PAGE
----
This study would provide pilot data on feasibility and acceptability of telemedicine in postoperative cardiac surgical patients. The use of telemedicine in surgical patients has the potential of providing a more cost- effective health care delivery in the Veterans Health Administration (VHA). Once feasibility and acceptability of telemedicine in cardiac surgical patients are established, a subsequent larger randomized controlled trial will be designed to assess the cost-effectiveness of telemedicine in surgery in order to reduce unnecessary treatment costs in the VHA. The expected result of this pilot study would provide proof of concept and facilitate the use of telemedicine in cardiac surgical patients in an effort to ultimately improve the process of health care delivery in VHA. Less than one third of VHA medical centers have the resources to perform cardiac surgery. For this reason, most veterans in need of cardiac surgical procedures travel great distances to one of 44 VHA cardiac surgery centers in order to be evaluated by a cardiac surgeon. After the discharge, patients who underwent cardiac surgery need to receive a follow-up evaluation by the cardiac surgeons. In most situations, the postoperative evaluation is finished in less than 30 minutes by a cardiac surgeon without additional medical interventions. The inconvenience and cost of seeing a surgeon from an outside referral includes travel and lodging for the patient and his/her family members during the preoperatively and postoperatively visits. The use of telemedicine via video conferencing (VC) has the potential of reducing the cost of unnecessary travels and lodging by assessing the patient's preoperative and postoperative performance/physiologic status via live video feeds prior to making decisions on whether or not a face-to-face consultation is necessary. The goal of this pilot study is to examine the feasibility and acceptability of telemedicine in the form of VC during a virtual visit in comparison with the traditional face-to-face interaction between surgeons and patients after cardiac surgery.
The specific aims are: 1)To determine the feasibility for delivering telemedicine in the form of VC to cardiac surgical patients after discharge; 2)To determine the acceptability of patients and surgeons to use telemedicine in cardiac surgery; 3)To test the feasibility of recruiting eligible patients who underwent cardiac surgery in the study; 4)To collect pilot data on cost of virtual visits with VC and the traditional face-to-face visits. The proposed pilot study is a prospective cohort study. Quantitative and qualitative approaches will be used in this study. To address specific aim 1), we will collect data using a standardized clinic template in 2 interactive settings: virtual visit with VC and traditional face-to-face visit. The clinic template will be used to determine the diagnostic and therapeutic concordance between virtual visits and face-to-face visits. To address specific aim 2), a validated 17-item questionnaire will be given to subjects and physicians during the virtual visit. This would be used as an instrument to quantify the degree of acceptability of telemedicine by patients and physicians.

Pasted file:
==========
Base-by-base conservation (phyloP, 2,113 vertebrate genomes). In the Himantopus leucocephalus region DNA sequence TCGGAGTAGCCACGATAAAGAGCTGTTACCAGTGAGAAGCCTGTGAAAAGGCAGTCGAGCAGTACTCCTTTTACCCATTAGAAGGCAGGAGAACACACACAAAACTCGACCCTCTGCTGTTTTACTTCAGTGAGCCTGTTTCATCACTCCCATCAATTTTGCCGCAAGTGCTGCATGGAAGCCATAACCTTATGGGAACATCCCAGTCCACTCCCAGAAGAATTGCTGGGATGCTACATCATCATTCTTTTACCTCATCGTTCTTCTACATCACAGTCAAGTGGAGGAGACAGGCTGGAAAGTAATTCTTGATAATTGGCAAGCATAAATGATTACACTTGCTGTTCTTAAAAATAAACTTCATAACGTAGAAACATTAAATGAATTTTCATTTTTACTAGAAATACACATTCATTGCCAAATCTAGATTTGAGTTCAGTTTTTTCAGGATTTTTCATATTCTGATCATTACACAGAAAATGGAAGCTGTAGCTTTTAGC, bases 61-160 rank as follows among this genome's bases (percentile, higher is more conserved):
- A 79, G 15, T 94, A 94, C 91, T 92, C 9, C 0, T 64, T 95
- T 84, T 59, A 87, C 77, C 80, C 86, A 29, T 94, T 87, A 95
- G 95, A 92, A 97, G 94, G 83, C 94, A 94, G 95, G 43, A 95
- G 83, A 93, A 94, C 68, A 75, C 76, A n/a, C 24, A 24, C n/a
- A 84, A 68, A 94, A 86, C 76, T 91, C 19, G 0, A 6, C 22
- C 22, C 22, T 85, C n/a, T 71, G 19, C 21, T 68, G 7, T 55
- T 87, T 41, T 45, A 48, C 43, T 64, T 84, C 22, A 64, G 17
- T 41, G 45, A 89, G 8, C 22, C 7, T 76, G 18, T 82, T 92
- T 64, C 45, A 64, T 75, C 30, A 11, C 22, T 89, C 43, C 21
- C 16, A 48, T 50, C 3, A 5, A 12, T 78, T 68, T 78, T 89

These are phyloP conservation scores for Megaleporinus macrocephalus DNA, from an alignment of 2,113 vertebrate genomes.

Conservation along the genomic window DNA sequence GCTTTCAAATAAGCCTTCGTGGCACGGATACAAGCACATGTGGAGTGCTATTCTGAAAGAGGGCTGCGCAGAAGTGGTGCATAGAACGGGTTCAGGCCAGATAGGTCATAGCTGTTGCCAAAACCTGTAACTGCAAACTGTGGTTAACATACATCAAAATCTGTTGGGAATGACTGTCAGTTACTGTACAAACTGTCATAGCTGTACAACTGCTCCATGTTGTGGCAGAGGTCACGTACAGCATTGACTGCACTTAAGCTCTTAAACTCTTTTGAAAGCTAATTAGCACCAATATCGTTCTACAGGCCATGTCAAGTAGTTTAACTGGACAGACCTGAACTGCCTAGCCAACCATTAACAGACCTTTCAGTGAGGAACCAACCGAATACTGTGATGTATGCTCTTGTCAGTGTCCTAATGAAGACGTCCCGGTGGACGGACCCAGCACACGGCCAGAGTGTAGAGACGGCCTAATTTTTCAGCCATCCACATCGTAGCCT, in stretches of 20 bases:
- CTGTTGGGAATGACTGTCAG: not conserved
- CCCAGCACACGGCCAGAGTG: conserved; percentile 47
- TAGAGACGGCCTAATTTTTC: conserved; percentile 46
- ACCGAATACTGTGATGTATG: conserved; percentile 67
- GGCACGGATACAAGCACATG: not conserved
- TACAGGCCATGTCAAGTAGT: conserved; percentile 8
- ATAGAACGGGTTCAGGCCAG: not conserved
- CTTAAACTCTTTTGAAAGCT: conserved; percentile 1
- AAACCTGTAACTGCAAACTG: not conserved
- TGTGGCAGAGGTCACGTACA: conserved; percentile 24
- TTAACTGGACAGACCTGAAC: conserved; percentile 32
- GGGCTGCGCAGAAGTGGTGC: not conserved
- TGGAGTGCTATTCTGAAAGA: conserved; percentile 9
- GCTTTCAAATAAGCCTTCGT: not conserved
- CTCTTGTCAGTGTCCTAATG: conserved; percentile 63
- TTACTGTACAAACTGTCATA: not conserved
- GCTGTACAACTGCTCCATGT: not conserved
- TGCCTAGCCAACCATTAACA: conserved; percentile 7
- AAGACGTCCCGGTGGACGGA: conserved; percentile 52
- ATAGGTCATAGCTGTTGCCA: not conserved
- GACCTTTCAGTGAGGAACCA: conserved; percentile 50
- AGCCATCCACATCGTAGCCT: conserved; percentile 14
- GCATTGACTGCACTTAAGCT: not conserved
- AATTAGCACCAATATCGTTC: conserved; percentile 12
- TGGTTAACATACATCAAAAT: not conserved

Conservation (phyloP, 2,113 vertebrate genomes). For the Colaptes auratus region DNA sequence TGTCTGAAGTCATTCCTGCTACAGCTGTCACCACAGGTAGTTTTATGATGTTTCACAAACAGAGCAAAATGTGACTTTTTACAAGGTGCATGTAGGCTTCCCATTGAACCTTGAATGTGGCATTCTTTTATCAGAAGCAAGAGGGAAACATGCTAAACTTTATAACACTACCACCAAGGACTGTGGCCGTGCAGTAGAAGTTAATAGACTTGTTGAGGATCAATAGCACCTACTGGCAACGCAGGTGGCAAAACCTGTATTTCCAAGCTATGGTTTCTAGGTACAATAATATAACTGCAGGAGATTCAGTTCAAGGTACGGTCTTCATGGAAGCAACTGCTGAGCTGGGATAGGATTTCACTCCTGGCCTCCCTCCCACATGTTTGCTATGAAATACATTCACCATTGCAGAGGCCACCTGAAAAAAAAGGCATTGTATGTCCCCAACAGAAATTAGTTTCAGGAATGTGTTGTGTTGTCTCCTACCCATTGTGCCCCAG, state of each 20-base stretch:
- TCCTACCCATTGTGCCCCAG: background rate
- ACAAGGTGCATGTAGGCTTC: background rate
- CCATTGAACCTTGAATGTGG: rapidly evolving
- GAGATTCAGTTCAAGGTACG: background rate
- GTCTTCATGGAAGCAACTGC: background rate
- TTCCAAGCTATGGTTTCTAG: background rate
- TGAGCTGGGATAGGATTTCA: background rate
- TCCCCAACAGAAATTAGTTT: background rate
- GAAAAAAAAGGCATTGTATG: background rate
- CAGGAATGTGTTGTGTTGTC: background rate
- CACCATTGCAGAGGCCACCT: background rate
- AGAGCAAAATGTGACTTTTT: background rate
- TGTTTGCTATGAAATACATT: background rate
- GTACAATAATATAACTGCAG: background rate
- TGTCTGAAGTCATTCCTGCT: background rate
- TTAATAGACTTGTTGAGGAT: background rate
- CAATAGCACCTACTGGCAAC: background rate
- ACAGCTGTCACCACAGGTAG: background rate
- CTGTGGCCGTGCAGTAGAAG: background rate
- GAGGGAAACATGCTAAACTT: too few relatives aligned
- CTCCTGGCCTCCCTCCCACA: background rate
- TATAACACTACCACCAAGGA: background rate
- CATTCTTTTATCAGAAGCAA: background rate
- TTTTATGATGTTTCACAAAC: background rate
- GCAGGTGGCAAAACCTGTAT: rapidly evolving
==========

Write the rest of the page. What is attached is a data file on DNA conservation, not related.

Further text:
Specific aims 3) and 4) will be addressed by collecting quantitative data on recruitment rate and cost of both virtual and face-to-face visits for the purpose of designing a subsequent larger efficacy trial.
The proposed pilot project will assess the accuracy, acceptability, and feasibility of hospital- based telemedicine for the delivery of postoperative care for cardiac surgical patients. Since only a minority of Veterans Affairs (VA) medical centers perform cardiac surgery, most patients travel great distances to obtain cardiac surgical care. Therefore, the VA represents a unique setting for this pilot study. A majority of these patients are seen once in the cardiac surgery postoperative clinic and discharged to primary care physician's care. The expected result of this study will improve patient satisfaction and access due to the increased convenience of using telemedicine at a remote setting. This study will also benefit the Veterans Health Administration (VHA) by providing the proof of concept for a more cost-effective postoperative cardiac surgical care using telemedicine by decreasing the unnecessary costs of travel and lodging.